Elsie

Elsie
Nadine Robert and Maja Kastelic
Abrams Books for Young Readers

On fine sunny Sundays the seven Filpot rabbit children go fishing. Six are enthusiastic; divergent thinking, Elsie (with her head in a book), is not.

However she does go along following her own creekside path and when it comes to bait, despite her siblings’ advice, Elsie insists she’s going to put a buttercup on her hook.

Why not, after all, surely thinking for oneself and having innovative ideas is the right way to go: and so it is here, for Elsie’s is the rod that twitches and she’s the one with a successful haul.

Now is the time for her six siblings to listen to her point of view.

The combination of Maja Kastelic’s retro feel, vibrantly hued, detailed illustrations rendered in tempera and watercolour, and Nadine Roberts’ lively text mostly in the form of dialogue (with some judicious use of capital letters), result in a book that is thought-provoking, and hints at the notion of neurodiversity

All in all, a sweet story with important messages about being true to yourself and showing respect to those with different ways of relating to the world.

Hooray for Independent Thinkers: Little Monkey & Larry Lemming

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Little Monkey
Marta Altés
Macmillan Children’s Books
Size, or rather lack of it, is a big issue for one particular little Monkey, so much so that one day, she comes to a decision – a BIG decision. She won’t be left out any longer; “I will climb to the top of the tallest tree,” she announces and off she goes through the jungle to prove herself.

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What she’s blissfully unaware of as she navigates the deep dangerous river and the tricky path is that although she notices lots of little things doing lots of amazing things …

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she’s not the only one undertaking this journey …
Eventually Monkey reaches her destination: that tallest tree in the jungle and up she goes, higher and higher, until finally she can see the world stretching out below her. By now you’ll have your audience wriggling on their bums crying out to the gallant little creature and even more so, as she stands atop that palm viewing all that’s before her.

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Without being a total story-spoiler I won’t reveal what happens thereafter, but suffice it to say a certain small Monkey feels very proud of herself, after all, ‘ … the smaller you are, the larger your adventures can be.’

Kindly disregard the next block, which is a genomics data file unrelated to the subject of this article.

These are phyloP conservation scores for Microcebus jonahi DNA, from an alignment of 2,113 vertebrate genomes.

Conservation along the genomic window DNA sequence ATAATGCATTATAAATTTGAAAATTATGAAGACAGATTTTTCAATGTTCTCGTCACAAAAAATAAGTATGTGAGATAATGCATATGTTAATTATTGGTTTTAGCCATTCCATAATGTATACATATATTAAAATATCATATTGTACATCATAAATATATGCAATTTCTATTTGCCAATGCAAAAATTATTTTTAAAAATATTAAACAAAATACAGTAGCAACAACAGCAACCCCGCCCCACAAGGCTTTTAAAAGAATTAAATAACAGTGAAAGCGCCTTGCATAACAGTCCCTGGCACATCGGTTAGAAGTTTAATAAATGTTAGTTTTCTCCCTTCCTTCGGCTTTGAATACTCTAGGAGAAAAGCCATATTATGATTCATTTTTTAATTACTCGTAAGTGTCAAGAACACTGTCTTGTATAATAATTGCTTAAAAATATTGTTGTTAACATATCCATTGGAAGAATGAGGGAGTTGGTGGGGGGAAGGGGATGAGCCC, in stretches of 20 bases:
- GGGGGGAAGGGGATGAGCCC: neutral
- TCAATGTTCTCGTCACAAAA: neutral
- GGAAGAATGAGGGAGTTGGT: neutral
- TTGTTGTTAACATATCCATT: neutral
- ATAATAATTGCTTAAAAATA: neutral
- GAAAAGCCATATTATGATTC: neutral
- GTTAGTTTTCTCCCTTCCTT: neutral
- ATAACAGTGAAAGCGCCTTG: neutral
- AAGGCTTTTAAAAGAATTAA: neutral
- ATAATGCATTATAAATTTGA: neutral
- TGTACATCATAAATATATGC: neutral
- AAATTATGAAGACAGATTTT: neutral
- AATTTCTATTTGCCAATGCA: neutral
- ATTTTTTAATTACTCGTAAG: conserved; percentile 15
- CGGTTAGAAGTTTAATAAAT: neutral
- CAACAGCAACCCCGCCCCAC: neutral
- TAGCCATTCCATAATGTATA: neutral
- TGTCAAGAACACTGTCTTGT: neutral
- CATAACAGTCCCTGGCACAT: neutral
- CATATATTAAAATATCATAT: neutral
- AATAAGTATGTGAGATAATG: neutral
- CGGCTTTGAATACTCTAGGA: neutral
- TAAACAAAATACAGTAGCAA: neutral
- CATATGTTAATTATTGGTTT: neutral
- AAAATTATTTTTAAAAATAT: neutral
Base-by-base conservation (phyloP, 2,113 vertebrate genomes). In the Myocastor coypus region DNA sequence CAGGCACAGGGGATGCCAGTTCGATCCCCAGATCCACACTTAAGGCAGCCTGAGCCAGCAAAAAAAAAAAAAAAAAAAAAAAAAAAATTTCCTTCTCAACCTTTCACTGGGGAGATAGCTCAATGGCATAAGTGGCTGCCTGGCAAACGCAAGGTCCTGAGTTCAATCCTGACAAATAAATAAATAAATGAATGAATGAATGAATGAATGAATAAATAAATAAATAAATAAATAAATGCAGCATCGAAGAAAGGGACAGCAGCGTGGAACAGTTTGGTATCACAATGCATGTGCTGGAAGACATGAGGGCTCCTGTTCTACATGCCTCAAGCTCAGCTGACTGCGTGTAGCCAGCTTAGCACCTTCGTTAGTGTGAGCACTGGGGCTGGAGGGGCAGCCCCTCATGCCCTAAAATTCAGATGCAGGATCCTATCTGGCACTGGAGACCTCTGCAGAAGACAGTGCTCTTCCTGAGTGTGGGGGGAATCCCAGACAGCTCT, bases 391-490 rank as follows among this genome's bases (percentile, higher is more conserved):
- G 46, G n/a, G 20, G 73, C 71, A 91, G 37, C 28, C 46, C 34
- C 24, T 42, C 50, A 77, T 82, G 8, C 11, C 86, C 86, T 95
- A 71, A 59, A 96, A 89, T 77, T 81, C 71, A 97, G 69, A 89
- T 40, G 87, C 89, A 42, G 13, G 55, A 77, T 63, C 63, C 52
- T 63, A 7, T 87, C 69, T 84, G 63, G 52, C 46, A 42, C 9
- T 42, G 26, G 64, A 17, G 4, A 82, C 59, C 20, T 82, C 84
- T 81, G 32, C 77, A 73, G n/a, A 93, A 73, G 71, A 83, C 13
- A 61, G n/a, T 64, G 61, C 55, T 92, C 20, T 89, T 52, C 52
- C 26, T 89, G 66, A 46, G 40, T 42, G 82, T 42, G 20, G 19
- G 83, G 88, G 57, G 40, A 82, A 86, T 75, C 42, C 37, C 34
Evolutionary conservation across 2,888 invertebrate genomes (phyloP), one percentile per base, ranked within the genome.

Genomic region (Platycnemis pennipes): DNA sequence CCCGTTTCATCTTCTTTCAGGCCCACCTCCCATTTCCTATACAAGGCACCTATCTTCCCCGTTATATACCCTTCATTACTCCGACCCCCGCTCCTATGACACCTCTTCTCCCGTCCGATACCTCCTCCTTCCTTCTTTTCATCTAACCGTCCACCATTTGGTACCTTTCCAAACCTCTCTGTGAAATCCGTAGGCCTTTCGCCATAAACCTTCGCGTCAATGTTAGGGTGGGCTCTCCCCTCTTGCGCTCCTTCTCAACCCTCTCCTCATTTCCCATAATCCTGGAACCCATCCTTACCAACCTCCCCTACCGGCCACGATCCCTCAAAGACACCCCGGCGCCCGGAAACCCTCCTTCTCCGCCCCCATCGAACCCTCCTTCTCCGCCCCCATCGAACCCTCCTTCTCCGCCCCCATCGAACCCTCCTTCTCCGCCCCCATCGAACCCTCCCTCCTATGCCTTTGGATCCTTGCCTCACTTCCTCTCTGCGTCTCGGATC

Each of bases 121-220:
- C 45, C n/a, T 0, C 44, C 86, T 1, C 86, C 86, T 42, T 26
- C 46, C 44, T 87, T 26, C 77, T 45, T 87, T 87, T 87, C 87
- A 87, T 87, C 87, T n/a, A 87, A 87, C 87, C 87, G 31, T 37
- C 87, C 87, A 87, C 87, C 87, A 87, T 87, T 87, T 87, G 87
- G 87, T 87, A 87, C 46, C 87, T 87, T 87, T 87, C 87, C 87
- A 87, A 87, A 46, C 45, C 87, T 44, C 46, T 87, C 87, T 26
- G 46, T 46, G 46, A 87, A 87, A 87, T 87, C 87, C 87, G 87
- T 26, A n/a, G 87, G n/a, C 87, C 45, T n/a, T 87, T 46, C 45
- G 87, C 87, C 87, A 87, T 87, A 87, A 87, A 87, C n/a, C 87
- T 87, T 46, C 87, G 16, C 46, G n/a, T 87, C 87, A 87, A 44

It’s definitely a case of showing, not telling being the essence of this deliciously funny tale. Altés comic choreography means that every turn of the page brings something new to giggle over; and the synergy between words and illustrations is terrific.

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Leaping Lemmings!
John Briggs and Nicola Slater
Sterling Children’s Books
Can you tell these lemmings apart?’ Readers are drawn in from the start by Briggs’ opening question to this story. He continues, ‘No? That’s because all lemmings look alike, sound alike, and act alike.’ Not one hundred per cent accurate: meet the wonderfully divergent Larry. Larry is a thinker: he knows he doesn’t fit in with the lemmings crowd …

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and he certainly has no intention of following his fellow lemmings off the edge of a cliff.
Can he avert disaster though, when after abortive attempts to live with the seals, the puffins and the polar bears, he returns home to find the lemmings about to make that fateful leap? Fortunately yes, and as for becoming independent thinkers … job done!

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Wonderfully whimsical and with important themes of thinking for yourself and daring to be different, this book deserves to be shared widely; it certainly offers teachers a great opportunity for discussion, as well as food for thought, not only among the children.
Nicola Slater’s deliciously witty, minimalist artwork is a terrific complement to Briggs’ gently humorous text. As a divergent thinker myself, I whole-heartedly applaud the independently-minded Larry, and of course, his creators.